How can we make Indian visitors’ passage to Britain simpler?

How can we make Indian visitors’ passage to Britain simpler?

By Antonia Filmer | 9 July, 2016

The Royal Commonwealth Society has submitted a report written by Tim Hewish, Director of Policy and Research at the Royal Commonwealth Society,recommending an extension of a new cheaper and lengthier visitor visa to Indian nationals. Hewish reports in the last 10 years Britain has welcomed over 3 million Indian visitors for business and tourism, many of these visits will have served to reunite thousands of families and friends who live across the UK and India, all of these visits will have been enabled by visas.

But recently there has been growing competition from other destinations in Western Europe to attract Indian visitors, France has now overtaken the UK as the leading destination for Indian tourists. The UK’s market share of these visitors has fallen substantially, from a 4.42% share in worldwide Indian tourism in 2006 to a 2.13% share in 2013. Just over 400,000Indians visited the UK in 2015 and spend almost twice the amount as the average visitor. Indian business visitors spend almost three times the amount spent by the average business visitor. Such visits have helped power the UK’s tourism industry and also support the wider UK economy in regions across the country.UK losing its market share of Indian tourists costs almost £500m and misses out on 8,444 additional jobs in the tourism industry but by the opposite example, 24% of the 83,501 e-tourist travellers to India in November 2015 were British nationals.

The timing would be perfect to introduce the improved visa, providing the UK Government with an ideal opportunity to extend a more favourable two-year visitor visa to the 2017 Indian visitors.

Hewish’s proposes to extend the existing UK - China £87 visa pilot scheme to include India nationals, which would offer Indian tourists a two year multiple entry visa for the same price as the existing 6 month visa. This compares to £330 currently paid by India nationals for a 6-month visa, £330 for a two-year visa and £752 for ten years.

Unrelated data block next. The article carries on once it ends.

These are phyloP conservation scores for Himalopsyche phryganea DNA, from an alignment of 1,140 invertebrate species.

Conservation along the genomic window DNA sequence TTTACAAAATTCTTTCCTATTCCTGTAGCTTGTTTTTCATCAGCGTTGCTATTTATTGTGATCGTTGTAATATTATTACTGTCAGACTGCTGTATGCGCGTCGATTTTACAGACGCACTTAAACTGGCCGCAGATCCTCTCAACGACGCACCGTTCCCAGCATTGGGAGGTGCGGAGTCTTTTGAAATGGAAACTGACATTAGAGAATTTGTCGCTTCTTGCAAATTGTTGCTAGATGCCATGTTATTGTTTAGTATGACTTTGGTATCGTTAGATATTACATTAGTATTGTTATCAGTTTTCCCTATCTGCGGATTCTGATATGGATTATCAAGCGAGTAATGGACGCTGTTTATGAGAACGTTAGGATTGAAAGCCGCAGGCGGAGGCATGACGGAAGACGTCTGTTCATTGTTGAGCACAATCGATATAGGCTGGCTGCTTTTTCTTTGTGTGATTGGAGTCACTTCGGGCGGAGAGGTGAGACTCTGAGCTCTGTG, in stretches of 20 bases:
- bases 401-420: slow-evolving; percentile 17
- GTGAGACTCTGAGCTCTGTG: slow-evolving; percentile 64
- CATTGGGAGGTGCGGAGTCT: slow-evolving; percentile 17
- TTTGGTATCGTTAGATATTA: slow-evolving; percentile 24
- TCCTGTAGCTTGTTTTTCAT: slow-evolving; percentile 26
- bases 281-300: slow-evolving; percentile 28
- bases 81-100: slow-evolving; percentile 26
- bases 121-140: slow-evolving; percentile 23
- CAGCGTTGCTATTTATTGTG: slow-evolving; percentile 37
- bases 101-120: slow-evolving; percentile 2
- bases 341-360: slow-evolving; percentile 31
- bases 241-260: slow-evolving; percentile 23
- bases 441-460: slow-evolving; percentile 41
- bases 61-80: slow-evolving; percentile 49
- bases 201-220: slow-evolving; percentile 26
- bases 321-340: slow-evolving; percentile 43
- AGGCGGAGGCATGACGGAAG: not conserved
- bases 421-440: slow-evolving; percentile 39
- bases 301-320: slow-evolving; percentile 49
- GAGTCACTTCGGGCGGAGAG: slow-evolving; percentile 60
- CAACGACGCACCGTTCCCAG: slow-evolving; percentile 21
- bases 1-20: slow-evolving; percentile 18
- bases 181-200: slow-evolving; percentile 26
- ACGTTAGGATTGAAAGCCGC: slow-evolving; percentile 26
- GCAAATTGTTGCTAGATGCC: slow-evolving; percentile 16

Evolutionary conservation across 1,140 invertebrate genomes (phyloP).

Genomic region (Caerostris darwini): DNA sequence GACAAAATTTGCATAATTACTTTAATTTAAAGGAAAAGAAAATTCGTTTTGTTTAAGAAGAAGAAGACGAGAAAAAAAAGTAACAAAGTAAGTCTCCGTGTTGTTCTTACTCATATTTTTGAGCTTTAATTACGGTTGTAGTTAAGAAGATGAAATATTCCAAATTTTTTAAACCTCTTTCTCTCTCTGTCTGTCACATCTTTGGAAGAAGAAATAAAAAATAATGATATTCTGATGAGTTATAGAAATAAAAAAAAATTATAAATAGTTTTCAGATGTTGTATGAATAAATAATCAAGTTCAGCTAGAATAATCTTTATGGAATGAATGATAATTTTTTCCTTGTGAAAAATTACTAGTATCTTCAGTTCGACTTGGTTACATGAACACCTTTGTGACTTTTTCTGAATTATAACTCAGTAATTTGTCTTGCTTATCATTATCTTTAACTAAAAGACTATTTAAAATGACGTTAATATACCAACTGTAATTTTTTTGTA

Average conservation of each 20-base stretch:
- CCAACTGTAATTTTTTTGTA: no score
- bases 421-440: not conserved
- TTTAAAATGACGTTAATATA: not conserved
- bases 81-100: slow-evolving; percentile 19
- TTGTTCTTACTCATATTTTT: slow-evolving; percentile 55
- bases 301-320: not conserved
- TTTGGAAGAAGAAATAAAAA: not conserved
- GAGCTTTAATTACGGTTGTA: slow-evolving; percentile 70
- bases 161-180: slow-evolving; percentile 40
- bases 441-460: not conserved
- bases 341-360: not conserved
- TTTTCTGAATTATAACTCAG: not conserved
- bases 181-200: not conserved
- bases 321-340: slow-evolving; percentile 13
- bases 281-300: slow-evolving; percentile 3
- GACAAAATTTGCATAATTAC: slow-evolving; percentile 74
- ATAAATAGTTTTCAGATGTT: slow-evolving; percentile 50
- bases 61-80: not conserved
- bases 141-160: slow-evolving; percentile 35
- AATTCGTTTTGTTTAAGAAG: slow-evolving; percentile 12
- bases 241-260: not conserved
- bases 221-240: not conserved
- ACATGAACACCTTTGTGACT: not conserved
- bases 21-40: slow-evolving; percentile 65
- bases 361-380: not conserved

UK-India relations matter, there exists a living,contemporary connection. The 2011 Census demonstrated that Indians in the UK were the largest diaspora group with 1.4m people, 60,000 of these attended Narendra Modi’s rally in Wembley Stadium.The Duke and Duchess of Cambridge’s royal tour to India this April notably resulted in a sharp rise in holiday bookings to India.It is hoped the £87 visa would transform the appeal of the UK visa scheme for Indians, it gives Indians visa options comparable to the one granted by the UK to Chinese nationals. Indiais the most significant BRICS and emerging economy,this visa would be recognition of its importance to the UK Government and the UK as a whole.

After Narendra Modi’s visit in November 215 David Cameron announced the 2017 UK-India Year of Culture, a plentitude of cultural events over a year-long programme to celebrate UK’s cultural ties with India during the 70th anniversary of Indian Independence;the timing would be perfect to introduce the improved visa, providing the UK Government with an ideal opportunity to extend a more favourable two-year visitor visa to the 2017 Indian visitors. The British Library will be digitising 200,000 pages of their South Asian archives, two centuries of Indian print will be part of a major programme to make the wealth of Indian printed books held by the British Library dating from 1714 to 1914 accessible to anyone around the globe; and an India exhibition is being planned at the Manchester Museum before the opening of their India gallery. Shakespeare’s First Folio and Magna Carta will tour India and popular Bollywood waxworks will feature in new Madame Tussauds in New Delhi.

Hewish’s policy proposal builds on the existing UK offer to China, adding India to the scheme will signal the UK’s intent that it views China and India as being on an equal footing.

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